The first green shoots have begun to emerge in money supply data from across the world, raising hopes of a tentative global recovery by later this year. Data collected by Simon Ward at Henderson Global Investors show that a key gauge of global money – six-month real M1 – has picked up at last after a drastic slowdown over the early spring. The combined growth rate for the G7 economies and E7 emerging powers levelled out at 1.6 per cent in May and rebounded at 2.5 per cent in June, though China and India are still contracting. The M1 data measure cash and overnight deposits and are a leading indicator of industrial output six months ahead. They give some comfort that the latest growth scare will stop short of outright slump, the point where “feedback loops” set off a self-feeding downward slide, The Telegraph reports.
Europe’s single market for financial services is fragmenting as regulators put pressure on banks to retreat behind their national borders amid mounting fears of a euro break-up, officials and analysts have warned. Analysis from Goldman Sachs yesterday showed the degree to which banks across Europe have reined in crossborder lending, leading to a deep decline in flows of credit from Northern Europe to the South. The trend is being driven in part by national supervisors, which are pushing local banks to build up capital and liquidity at the expense of other EU countries, The Times reports.
The Bank of England is expected to slash UK growth forecasts to close to zero from the 0.8% predicted in May when it releases its quarterly inflation report later today. The central bank will also downgrade inflation forecasts amid a weak economy in a double-dip recession that has been hit by the Eurozone crisis and slowing domestic demand. Presenting his last report in May, he said the UK would not be “unscathed” by the Eurozone “storm”. Governor Sir Mervyn King is also expected to be asked about a possible interest rate cut from the current record low of 0.5%. The Bank is expected to say in its August Inflation Report that the British economy will come to a standstill this year with virtually zero growth in 2012 as a whole, opening the door to more stimulus in the coming months, The Telegraph says.
The sizes of Standard Chartered’s alleged sanctions problems could be $250bn or $14m depending on how the US law is ultimately interpreted by federal regulators and Federal Bureau of Investigation agents pursuing the inquiry into the bank. At issue is an exemption to US sanctions law that prohibits banks acting in the US from doing business with specific nations, including Iran. StanChart used an exemption, known as a U-turn, that permitted US banks to process payments from Iranian entities so long as the transactions were initiated offshore and passed through the US only for dollar clearing before being routed back to banks offshore. The U-turn exemption was revoked in 2008. As well, the US regulator, the DFS, has alleged StanChart violated the federal sanctions law by “wire stripping” – removing codes from money transfers that would have identified Iranian clients, affecting $250bn of transactions. Lawyers involved with sanctions work say it is a grey area. Prior cases brought by the US Treasury, Federal Reserve, Department of Justice and Manhattan district attorney’s office against other banks have not included that allegation, the lawyers note, in part because it is viewed as less egregious than the millions of dollars of transactions that more clearly violated the law. Treasury has not commented on DFS’s allegations relating to the U-turn transactions, The Financial Times reports.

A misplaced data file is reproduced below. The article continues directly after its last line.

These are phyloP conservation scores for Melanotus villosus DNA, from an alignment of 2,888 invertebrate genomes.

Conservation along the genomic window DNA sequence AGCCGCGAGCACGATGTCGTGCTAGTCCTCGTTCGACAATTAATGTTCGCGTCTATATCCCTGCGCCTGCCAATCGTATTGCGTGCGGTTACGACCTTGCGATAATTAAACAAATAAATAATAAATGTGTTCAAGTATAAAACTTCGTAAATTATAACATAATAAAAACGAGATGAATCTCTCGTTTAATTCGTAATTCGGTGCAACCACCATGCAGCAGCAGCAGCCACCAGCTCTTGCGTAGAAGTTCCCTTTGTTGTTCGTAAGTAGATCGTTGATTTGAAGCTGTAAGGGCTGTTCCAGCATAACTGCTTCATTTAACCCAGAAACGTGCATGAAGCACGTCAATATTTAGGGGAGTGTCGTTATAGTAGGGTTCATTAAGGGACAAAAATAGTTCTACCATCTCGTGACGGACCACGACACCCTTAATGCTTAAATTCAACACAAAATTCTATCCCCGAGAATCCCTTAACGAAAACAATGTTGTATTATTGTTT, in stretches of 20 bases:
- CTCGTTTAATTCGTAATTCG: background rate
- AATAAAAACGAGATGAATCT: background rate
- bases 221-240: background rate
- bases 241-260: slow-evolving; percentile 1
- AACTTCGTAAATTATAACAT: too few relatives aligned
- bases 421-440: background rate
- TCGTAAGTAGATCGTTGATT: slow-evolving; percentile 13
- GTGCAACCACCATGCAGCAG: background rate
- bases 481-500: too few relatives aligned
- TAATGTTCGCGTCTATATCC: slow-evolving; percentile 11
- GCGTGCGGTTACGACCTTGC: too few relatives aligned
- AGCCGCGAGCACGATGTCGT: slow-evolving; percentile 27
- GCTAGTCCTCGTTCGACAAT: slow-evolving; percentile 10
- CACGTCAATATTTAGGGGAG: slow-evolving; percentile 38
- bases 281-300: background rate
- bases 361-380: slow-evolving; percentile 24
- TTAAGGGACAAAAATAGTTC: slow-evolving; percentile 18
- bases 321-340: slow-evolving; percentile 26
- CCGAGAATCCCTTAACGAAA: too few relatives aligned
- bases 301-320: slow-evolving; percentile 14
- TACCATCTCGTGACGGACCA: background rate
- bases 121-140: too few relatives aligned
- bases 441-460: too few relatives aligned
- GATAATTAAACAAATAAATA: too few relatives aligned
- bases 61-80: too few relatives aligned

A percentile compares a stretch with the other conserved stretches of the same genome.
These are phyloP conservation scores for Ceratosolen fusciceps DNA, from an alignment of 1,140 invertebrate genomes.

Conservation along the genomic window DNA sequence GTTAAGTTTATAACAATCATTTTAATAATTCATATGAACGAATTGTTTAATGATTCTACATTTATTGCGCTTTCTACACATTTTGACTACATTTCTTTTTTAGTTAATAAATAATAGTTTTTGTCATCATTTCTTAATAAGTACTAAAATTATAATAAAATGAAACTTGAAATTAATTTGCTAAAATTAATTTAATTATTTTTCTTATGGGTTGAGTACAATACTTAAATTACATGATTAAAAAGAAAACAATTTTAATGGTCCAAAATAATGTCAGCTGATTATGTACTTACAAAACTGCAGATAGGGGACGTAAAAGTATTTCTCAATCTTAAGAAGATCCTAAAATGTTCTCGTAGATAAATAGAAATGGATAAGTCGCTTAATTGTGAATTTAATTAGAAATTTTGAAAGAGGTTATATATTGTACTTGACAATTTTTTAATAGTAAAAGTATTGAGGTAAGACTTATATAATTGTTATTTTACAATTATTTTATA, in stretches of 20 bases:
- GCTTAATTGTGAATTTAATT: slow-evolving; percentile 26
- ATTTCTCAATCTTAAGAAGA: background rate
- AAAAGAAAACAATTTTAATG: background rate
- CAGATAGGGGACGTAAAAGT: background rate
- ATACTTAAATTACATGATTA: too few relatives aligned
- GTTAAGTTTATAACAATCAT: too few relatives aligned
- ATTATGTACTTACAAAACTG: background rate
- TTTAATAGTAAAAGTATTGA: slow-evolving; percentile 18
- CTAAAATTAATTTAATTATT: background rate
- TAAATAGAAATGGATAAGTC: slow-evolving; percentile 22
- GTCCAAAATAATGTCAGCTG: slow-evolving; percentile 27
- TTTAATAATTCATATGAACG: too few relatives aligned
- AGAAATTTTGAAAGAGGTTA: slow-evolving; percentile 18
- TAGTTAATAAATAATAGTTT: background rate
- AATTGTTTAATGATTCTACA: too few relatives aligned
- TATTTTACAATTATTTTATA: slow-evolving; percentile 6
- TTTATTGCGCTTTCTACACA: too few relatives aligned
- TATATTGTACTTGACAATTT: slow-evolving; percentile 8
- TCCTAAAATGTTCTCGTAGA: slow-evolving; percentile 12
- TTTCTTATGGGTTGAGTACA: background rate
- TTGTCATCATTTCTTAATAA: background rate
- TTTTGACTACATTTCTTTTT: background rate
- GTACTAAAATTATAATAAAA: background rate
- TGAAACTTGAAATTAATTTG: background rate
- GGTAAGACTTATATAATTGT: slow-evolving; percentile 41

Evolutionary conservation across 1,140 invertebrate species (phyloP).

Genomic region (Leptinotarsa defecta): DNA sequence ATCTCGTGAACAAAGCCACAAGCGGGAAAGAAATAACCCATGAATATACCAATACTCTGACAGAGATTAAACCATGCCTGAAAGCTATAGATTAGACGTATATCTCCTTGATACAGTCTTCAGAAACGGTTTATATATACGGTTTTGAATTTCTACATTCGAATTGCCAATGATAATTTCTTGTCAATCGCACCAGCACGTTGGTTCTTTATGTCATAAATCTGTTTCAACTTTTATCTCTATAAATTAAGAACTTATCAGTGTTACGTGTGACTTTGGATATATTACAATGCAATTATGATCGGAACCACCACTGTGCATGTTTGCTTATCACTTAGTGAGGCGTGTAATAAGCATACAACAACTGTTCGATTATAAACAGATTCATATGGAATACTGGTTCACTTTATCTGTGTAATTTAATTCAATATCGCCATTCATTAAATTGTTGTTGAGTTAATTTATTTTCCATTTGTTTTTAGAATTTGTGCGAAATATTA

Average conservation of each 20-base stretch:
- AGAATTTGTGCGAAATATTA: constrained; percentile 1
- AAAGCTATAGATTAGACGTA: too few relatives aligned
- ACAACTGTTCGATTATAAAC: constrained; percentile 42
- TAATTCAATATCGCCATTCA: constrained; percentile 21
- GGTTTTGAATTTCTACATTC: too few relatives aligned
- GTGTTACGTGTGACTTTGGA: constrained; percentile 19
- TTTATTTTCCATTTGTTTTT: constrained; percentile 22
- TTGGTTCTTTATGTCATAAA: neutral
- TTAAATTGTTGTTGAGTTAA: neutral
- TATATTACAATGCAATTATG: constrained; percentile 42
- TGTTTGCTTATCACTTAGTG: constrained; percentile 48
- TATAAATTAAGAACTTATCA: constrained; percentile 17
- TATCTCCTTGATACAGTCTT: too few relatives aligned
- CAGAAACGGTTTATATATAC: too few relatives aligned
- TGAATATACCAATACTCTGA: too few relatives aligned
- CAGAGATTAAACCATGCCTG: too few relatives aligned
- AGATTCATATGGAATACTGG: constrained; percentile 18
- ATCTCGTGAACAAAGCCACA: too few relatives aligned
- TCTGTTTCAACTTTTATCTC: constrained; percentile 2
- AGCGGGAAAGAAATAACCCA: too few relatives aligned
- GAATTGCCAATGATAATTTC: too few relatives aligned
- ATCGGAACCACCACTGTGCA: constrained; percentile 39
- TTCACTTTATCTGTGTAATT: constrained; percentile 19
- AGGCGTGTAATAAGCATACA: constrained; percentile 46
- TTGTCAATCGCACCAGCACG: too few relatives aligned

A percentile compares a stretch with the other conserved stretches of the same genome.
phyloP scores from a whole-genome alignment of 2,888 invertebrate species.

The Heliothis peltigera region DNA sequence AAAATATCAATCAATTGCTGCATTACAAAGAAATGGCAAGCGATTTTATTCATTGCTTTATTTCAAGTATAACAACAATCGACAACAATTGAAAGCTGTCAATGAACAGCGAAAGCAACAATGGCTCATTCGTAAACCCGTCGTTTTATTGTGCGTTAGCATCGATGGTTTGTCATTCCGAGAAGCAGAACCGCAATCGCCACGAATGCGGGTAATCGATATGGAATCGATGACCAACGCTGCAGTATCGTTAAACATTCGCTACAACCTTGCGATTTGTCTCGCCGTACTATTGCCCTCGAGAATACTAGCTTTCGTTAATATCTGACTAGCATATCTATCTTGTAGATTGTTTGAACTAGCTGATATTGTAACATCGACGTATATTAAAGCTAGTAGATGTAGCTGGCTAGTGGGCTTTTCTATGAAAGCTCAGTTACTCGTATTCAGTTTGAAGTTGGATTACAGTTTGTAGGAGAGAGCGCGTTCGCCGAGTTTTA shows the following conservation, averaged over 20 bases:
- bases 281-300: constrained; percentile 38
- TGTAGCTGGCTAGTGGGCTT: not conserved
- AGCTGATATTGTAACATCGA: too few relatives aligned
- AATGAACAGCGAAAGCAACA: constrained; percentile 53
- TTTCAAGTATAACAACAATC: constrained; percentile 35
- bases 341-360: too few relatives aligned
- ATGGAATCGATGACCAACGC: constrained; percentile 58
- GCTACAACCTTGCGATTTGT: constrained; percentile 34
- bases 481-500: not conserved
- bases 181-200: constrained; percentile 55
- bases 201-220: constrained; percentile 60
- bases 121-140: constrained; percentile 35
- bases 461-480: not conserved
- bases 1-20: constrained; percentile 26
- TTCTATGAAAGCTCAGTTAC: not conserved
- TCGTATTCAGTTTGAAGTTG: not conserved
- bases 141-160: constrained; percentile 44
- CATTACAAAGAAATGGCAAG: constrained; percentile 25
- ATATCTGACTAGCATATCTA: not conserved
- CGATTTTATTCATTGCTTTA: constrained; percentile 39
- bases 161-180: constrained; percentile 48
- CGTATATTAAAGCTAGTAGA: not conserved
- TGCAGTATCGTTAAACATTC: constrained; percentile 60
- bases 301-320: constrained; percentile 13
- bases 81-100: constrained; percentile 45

Heineken’s $6bn bid for Asia Pacific Breweries (APB) faces a challenge from a group linked to Thai billionaire Charoen Sirivadhanabhakdi, which could force the Dutch brewer to pay more to control the maker of Tiger beer. The world’s third biggest brewer has to decide whether to raise its bid or risk losing control of one of Asia’s fastest growing brewers to the family of Thailand’s second richest man. Heineken agreed to buy stakes in the Asian brewer held by Singapore conglomerate Fraser and Neave (F&N) last Friday, only for the Thai group to now muscle in on the deal with a higher price for F&N’s 7.3% direct stake. Kindest Place Groups, a vehicle owned by Charoen’s son-in-law, made a surprise offer of S$55 a share to buy F&N’s direct stake in APB, S$5 a share more than Heineken agreed to pay in its deal announced last week. F&N controls around 40% of APB, mostly via a joint venture with Heineken, The Telegraph says.